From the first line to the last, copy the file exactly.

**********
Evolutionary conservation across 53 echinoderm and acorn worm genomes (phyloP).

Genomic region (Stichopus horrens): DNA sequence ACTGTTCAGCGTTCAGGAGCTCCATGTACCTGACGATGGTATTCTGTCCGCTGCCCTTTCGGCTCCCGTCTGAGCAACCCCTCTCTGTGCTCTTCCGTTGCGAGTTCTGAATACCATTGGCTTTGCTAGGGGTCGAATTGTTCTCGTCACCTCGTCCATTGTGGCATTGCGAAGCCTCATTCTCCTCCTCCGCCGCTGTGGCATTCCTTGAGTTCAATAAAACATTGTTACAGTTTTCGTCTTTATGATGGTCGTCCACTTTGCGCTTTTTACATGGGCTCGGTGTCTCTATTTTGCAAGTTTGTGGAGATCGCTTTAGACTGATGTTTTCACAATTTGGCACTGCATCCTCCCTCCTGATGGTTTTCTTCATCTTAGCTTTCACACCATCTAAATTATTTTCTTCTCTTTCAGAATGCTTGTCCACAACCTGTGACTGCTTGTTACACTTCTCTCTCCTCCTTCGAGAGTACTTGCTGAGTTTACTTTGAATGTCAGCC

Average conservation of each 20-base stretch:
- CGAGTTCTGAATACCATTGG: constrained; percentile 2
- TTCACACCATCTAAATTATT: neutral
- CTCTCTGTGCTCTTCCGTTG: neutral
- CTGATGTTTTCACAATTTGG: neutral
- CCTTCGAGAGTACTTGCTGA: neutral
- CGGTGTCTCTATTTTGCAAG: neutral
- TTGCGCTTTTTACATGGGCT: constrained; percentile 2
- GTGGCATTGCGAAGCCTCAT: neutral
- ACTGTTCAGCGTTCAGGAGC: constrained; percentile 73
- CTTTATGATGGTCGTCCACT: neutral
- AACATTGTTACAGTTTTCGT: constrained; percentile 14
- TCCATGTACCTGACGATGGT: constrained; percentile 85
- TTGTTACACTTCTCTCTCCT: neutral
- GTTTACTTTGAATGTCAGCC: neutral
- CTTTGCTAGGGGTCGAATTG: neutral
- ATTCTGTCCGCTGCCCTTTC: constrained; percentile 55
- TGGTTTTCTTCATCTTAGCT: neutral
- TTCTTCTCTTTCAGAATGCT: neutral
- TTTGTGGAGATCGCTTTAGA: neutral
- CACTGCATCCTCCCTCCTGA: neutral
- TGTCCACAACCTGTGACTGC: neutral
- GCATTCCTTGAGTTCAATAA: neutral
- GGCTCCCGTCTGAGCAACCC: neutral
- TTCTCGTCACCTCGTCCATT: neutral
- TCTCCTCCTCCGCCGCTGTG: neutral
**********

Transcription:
Evolutionary conservation across 53 echinoderm and acorn worm genomes (phyloP).

Genomic region (Stichopus horrens): DNA sequence ACTGTTCAGCGTTCAGGAGCTCCATGTACCTGACGATGGTATTCTGTCCGCTGCCCTTTCGGCTCCCGTCTGAGCAACCCCTCTCTGTGCTCTTCCGTTGCGAGTTCTGAATACCATTGGCTTTGCTAGGGGTCGAATTGTTCTCGTCACCTCGTCCATTGTGGCATTGCGAAGCCTCATTCTCCTCCTCCGCCGCTGTGGCATTCCTTGAGTTCAATAAAACATTGTTACAGTTTTCGTCTTTATGATGGTCGTCCACTTTGCGCTTTTTACATGGGCTCGGTGTCTCTATTTTGCAAGTTTGTGGAGATCGCTTTAGACTGATGTTTTCACAATTTGGCACTGCATCCTCCCTCCTGATGGTTTTCTTCATCTTAGCTTTCACACCATCTAAATTATTTTCTTCTCTTTCAGAATGCTTGTCCACAACCTGTGACTGCTTGTTACACTTCTCTCTCCTCCTTCGAGAGTACTTGCTGAGTTTACTTTGAATGTCAGCC

Average conservation of each 20-base stretch:
- CGAGTTCTGAATACCATTGG: constrained; percentile 2
- TTCACACCATCTAAATTATT: neutral
- CTCTCTGTGCTCTTCCGTTG: neutral
- CTGATGTTTTCACAATTTGG: neutral
- CCTTCGAGAGTACTTGCTGA: neutral
- CGGTGTCTCTATTTTGCAAG: neutral
- TTGCGCTTTTTACATGGGCT: constrained; percentile 2
- GTGGCATTGCGAAGCCTCAT: neutral
- ACTGTTCAGCGTTCAGGAGC: constrained; percentile 73
- CTTTATGATGGTCGTCCACT: neutral
- AACATTGTTACAGTTTTCGT: constrained; percentile 14
- TCCATGTACCTGACGATGGT: constrained; percentile 85
- TTGTTACACTTCTCTCTCCT: neutral
- GTTTACTTTGAATGTCAGCC: neutral
- CTTTGCTAGGGGTCGAATTG: neutral
- ATTCTGTCCGCTGCCCTTTC: constrained; percentile 55
- TGGTTTTCTTCATCTTAGCT: neutral
- TTCTTCTCTTTCAGAATGCT: neutral
- TTTGTGGAGATCGCTTTAGA: neutral
- CACTGCATCCTCCCTCCTGA: neutral
- TGTCCACAACCTGTGACTGC: neutral
- GCATTCCTTGAGTTCAATAA: neutral
- GGCTCCCGTCTGAGCAACCC: neutral
- TTCTCGTCACCTCGTCCATT: neutral
- TCTCCTCCTCCGCCGCTGTG: neutral